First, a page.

The One Man March involves minimizing the dissonance in our lives, which is the inconsistency between the beliefs one holds or between one’s actions and one’s beliefs; in other words, hypocrisy. It is also the difference between what we are told and what we see with our own eyes. We have a strong internal desire for our thoughts, emotions and behaviors to be in sync with each other. When they are not, we experience cognitive dissonance. It’s not that hard to control someone’s thoughts (don’t think about blood gushing from a whale being harpooned) and hijack their purpose, even though our thoughts are the only thing we have ultimate control over.

Governments, religions, corporations, and others control our thoughts and behaviors through powerful images and narratives that stir our emotions, some of the most effective being guilt, anger, hate, and fear. Positive messages and emotions can stir us to action as well, yet rather than inspiring people to figure out what you can do for yourself, today’s “leaders” boast about what they and your country can do for you; which is nothing without taking from or infringing upon the freedom and rights of others.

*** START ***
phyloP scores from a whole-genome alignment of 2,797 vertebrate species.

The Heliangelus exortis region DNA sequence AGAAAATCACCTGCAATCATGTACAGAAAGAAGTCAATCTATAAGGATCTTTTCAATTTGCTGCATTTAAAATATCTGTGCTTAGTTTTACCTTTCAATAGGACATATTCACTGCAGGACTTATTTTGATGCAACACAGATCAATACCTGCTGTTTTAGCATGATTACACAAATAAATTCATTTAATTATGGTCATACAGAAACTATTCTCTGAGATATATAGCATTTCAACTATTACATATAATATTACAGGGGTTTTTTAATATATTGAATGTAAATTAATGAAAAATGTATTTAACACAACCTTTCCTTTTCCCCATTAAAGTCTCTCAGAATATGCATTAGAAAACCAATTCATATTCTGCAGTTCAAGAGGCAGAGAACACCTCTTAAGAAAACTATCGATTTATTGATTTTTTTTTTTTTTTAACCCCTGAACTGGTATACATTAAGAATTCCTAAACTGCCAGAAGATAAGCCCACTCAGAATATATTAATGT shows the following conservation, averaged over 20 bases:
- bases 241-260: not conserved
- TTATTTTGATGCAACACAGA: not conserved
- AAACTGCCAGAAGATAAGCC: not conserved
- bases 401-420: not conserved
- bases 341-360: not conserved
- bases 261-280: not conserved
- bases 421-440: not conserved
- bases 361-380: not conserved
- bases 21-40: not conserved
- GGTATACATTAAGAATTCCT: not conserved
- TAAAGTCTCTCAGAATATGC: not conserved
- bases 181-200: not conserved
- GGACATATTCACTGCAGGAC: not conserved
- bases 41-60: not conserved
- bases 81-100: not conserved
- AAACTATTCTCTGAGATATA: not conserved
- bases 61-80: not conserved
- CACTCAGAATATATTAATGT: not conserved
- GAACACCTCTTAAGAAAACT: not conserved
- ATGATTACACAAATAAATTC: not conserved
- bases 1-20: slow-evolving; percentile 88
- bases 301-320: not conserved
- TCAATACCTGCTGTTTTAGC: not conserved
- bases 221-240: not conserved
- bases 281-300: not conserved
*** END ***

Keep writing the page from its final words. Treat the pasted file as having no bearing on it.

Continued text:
The first step in the One Man March is to convert your skills and passions into a personal mission statement and then march forth in that direction.